What is an Annuity Factor?

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  • Written By: John Lister
  • Edited By: Kristen Osborne
  • Last Modified Date: 09 September 2019
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The annuity factor is a figure that can be used to calculate the present value of an future payments from an annuity. The figure is based on the annuity paying $1 (USD) for each payment period. This figure is then multiplied as appropriate to give the figure for the actual annuity in question.

An annuity is a financial product in which the buyer pays a lump sum and then receives a regular payment for a set period. In most cases, this period is the remainder of the buyer's lifetime. This means the lump sum and payment will usually depend on the age, gender, and health condition of the buyer. The most common use of an annuity is to provide a pension. In many countries, the money saved towards a pension must be spent on an annuity as part of the rules that allow those savings to be tax deductible.

When comparing different annuities, it can be tricky to quickly glance at the figures and work out which represents the best value. This is because this value depends on the relationship between the lump sum payment, the income paid from the annuity, and the period for which it runs. This comparison can be made easier through the annuity factor.


Somebody comparing different annuity offers can consult a present value annuity factor table. This compares the number of payments that will be made with the proportion each payment is of the lump sum payment. In effect, this latter figure is equivalent to the interest the annuity holder receives on their initial investment (though unlike most investments, they will not get the original lump sum back).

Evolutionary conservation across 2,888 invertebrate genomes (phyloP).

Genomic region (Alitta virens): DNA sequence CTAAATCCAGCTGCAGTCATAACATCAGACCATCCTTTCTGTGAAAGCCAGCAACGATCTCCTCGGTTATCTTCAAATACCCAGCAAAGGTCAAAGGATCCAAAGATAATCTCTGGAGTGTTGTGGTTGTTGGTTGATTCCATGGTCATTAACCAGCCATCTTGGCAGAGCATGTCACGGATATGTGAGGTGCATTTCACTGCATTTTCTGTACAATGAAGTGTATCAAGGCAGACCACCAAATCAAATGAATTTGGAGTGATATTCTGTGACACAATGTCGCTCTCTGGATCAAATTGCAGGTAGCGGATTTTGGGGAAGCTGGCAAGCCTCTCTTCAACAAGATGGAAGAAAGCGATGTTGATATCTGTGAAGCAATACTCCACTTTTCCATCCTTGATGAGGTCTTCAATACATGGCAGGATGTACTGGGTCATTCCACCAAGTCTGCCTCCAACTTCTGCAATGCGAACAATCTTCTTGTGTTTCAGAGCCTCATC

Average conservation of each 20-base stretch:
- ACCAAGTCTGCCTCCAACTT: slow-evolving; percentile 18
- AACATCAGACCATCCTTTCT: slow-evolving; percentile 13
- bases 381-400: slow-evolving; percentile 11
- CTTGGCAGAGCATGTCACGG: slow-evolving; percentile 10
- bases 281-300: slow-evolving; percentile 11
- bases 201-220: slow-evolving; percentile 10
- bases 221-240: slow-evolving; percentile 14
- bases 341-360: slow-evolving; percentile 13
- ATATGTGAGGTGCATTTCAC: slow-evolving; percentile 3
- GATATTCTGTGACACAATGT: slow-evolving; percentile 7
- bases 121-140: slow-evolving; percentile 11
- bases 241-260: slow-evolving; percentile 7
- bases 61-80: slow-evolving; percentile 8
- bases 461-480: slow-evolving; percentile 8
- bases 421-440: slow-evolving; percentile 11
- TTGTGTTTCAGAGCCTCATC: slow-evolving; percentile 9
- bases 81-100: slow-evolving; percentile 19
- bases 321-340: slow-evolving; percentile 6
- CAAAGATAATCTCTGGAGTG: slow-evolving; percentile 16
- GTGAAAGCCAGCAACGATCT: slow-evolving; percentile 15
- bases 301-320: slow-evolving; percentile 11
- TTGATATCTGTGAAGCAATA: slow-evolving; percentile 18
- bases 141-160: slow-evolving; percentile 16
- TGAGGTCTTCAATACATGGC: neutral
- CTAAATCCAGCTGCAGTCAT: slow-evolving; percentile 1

The present value annuity factor table shows the appropriate annuity factor. This can then be multiplied by the payment to show how much the future payments are worth to the buyer now. This will help the buyer decide if the annuity represents the best deal.

One limitation of the annuity factor is that it requires the buyer to know how long they will receive payments from the annuity for. With a fixed term annuity, this is no problem, but with one that runs for the rest of their life they will have to make a prediction of their remaining lifespan. Consulting an annuity factor table may often show that an annuity that offers the best value if the buyer dies after a few years may not be the best value option if they live for a longer time.


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